I understand that’s a hard concept to grasp unless you’ve felt it. Many people also don’t understand euthanasia, and feel it’s wrong for us to ‘play god’ and decide what lives get to end and what is “too much to deal with” and what isn’t. But these people have likely never felt the pain that we feel daily, whether that’s physical pain from a visible illness, or the invisible mental torture those with ill mental health feel. In general people do tend to understand pain and suffering more in a physical aspect than they do mental, and it applies to everything from life to death and everything in between. But the same way those who want to be in charge of their own death and suffering because of a physical illness want to be able to do so, those of us suffering with our minds also want to do what we want to stop it too. It’s very hard to compare situations, but on a general basis this is how I like to think about it anyway. 

When I was first diagnosed with bpd, I was relieved, I’d be wanting this official diagnosis for around 3/4 years, and waited for it to finally be given to me, to validate every feeling I’d had for a long time about my mental health. I felt as though I could finally step into my bpd shoes and start getting better and dealing with it, and if anything, my health was a million miles away from where it is now, at 23. It’s been five years since I’ve been diagnosed, and I’ve gone from bad to good to worse to alright to terrible and everything in between in that time. It’s been exhausting. I’ve lost friendships, I’ve lost relationships, I’ve learned a million and one things about myself, good and bad, I’ve hurt people, and I’ve been hurt. And if anything at the five year mark, I still feel sadness and anguish that I’m one of the million others branded with this disorder. It’s hard not to when you try and look up any sort of research of information about bpd, you’re met with articles on the negatives of bpd, with google question drop downs about “can people with bpd feel love” and “are people with bpd manipulative” if you don’t believe me, go search for it. Over the years the negatives have filtered out and the actual scientific research pages have started appearing at the top more, but the frequently searched for questions about what we are like as people stays the same. And it breaks my heart every single time.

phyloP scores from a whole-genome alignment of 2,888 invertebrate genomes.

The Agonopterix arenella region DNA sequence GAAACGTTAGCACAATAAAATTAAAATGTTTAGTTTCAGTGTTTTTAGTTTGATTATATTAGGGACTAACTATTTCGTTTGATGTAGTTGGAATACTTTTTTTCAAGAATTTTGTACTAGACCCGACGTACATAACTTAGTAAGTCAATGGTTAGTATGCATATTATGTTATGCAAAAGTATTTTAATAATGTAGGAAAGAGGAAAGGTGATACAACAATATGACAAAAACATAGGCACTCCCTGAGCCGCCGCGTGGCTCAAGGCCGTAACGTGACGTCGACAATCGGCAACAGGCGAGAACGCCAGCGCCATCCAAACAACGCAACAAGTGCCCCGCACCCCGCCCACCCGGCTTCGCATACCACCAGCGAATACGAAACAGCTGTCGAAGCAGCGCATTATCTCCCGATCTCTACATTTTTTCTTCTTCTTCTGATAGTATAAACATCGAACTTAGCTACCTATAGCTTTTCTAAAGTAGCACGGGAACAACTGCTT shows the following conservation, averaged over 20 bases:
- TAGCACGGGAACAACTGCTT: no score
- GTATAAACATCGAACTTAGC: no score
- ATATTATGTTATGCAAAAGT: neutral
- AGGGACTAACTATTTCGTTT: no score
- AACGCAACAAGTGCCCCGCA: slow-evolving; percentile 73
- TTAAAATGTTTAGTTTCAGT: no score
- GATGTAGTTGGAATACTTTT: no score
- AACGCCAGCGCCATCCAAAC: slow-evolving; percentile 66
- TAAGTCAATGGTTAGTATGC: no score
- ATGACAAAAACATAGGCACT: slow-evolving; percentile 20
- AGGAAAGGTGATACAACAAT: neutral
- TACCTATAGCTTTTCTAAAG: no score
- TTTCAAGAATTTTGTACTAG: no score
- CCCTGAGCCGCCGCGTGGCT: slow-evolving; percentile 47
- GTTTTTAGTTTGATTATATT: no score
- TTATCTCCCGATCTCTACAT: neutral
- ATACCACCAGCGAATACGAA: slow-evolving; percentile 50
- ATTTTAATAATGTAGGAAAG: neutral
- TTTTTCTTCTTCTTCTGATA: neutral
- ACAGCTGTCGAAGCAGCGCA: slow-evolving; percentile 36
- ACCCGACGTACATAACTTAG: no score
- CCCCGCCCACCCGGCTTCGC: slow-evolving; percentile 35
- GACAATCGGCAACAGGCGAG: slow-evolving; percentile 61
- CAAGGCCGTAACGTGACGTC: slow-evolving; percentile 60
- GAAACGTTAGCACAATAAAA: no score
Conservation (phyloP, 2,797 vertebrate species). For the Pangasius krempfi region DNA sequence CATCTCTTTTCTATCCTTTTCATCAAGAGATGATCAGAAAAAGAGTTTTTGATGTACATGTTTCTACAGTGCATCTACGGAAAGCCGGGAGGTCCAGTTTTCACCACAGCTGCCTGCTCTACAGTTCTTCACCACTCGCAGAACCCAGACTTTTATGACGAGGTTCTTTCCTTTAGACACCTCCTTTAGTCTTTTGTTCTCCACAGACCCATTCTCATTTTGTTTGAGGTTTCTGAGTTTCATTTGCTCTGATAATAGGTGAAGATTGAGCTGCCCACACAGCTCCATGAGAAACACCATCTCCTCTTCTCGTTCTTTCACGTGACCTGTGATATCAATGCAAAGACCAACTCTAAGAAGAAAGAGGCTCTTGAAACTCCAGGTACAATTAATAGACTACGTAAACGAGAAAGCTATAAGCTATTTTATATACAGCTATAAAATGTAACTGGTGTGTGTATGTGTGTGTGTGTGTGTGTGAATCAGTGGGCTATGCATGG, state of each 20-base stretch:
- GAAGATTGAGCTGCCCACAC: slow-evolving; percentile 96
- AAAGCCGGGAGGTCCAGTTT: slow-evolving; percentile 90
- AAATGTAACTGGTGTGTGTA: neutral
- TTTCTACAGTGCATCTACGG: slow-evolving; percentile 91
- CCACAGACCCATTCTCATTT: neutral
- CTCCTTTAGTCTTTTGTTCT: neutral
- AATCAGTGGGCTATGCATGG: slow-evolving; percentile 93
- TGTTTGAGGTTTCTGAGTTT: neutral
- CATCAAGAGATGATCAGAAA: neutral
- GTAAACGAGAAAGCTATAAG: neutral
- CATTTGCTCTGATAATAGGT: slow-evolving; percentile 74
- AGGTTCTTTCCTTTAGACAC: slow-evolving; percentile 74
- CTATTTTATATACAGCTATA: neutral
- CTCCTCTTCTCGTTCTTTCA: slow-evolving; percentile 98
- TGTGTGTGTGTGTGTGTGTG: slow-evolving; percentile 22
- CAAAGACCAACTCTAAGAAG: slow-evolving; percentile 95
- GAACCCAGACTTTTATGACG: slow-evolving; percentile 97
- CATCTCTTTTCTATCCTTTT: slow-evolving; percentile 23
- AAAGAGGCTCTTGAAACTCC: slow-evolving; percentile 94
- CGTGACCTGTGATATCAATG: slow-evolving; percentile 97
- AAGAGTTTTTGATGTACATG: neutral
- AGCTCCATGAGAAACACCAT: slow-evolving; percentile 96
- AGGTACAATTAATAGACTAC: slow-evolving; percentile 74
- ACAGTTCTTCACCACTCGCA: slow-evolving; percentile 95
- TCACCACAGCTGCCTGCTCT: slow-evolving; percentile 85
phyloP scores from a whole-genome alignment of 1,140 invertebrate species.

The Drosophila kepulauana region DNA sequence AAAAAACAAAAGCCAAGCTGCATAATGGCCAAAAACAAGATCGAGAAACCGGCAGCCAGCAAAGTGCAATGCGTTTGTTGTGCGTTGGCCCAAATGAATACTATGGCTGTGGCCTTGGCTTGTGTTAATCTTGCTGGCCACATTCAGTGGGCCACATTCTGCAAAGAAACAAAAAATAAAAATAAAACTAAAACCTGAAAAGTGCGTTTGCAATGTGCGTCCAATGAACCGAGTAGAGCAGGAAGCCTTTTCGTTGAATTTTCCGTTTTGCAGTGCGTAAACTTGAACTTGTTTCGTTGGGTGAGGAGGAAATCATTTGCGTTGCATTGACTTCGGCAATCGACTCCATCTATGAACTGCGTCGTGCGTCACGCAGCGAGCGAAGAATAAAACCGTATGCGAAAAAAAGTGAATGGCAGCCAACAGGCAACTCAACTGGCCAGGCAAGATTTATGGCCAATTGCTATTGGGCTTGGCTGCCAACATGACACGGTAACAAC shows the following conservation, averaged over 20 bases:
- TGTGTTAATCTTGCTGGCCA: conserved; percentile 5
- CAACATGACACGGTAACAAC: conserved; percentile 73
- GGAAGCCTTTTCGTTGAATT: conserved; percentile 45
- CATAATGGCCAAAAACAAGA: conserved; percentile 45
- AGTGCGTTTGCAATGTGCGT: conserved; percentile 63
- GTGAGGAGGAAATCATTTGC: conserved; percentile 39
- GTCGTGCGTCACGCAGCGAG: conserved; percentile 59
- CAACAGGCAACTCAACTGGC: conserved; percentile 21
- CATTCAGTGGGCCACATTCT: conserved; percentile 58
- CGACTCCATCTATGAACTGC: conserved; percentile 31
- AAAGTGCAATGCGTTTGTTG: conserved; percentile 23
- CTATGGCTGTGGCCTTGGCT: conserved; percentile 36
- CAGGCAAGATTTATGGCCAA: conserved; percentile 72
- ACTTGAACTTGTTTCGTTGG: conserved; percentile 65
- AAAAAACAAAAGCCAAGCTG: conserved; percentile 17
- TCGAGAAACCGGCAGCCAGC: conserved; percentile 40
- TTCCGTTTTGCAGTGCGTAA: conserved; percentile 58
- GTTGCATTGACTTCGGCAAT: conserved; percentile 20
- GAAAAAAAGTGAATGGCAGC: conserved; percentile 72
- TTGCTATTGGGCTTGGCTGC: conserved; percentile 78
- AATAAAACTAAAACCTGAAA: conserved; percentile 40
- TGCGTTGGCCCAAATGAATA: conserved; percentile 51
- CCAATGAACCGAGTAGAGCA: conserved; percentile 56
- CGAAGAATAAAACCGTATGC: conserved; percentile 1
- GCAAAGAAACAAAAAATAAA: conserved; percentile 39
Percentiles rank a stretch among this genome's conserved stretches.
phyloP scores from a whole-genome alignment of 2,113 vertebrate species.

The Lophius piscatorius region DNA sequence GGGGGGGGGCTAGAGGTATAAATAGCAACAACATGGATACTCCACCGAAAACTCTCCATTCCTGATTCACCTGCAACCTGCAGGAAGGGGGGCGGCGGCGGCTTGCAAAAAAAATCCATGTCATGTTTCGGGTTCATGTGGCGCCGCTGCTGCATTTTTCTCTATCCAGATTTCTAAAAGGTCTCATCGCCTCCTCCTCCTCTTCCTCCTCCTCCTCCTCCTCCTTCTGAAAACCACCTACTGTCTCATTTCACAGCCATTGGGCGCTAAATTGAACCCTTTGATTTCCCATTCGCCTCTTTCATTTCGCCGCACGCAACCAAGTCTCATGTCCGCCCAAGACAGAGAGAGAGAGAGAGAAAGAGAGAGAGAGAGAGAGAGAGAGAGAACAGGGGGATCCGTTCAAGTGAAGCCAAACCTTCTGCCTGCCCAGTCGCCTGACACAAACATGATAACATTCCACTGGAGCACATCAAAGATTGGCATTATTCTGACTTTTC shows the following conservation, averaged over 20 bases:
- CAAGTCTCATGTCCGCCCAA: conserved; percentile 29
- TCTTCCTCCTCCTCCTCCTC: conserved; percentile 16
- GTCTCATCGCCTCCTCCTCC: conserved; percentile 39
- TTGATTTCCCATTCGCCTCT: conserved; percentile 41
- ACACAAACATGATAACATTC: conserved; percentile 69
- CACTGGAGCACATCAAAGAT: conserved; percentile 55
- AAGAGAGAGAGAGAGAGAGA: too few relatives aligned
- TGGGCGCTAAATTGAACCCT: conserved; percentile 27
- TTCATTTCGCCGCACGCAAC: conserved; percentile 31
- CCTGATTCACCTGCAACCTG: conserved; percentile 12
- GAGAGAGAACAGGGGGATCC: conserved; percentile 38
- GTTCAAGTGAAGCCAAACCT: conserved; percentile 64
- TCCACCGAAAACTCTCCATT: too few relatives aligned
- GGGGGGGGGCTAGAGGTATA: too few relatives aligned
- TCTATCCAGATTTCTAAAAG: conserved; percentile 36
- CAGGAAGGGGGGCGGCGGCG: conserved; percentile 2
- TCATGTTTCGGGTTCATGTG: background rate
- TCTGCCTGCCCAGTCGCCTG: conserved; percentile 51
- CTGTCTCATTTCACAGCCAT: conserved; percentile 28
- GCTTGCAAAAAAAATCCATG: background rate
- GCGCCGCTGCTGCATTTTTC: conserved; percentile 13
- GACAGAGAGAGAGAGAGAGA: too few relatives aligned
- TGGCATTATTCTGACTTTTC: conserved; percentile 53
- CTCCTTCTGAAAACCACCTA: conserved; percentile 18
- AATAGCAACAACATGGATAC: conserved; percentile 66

Because I am not my disorder, but there are parts of me that stem from that disorder. I am still human, I can still be good and bad and make choices and do the right or wrong thing like anyone else. Except that when I do good or bad things, it’s usually rationalised with “because of bpd”. If I cause an argument or I say something mean, it’s “part of my bpd to be angry and lash out”, if I am bad to someone or manipulative it’s “bpd manipulation techniques” or if I’m kind and caring it’s “my bpd that gives me empathy” or if I show an interest in art or animals it’s “bpd interests in creativity and good with animals”. And yet I am still told “you’re not your diagnosis”, if I’m not, then why is everything I do always related to my diagnosis? Why can’t I say something mean simply because I’m being a dickhead? Or be good at art because I am a creative person? Even in friendships and relationships, if I cause an argument and refuse to listen it can be met with “you do this all the time” and told it’s something I should get therapy for for my bpd, rather than something I can work on myself and as a couple. It can be easy to feel like a scape goat for relationships breaking down or problems, because I have a disorder infamous for causing issues in relationships and how I communicate and relate with others.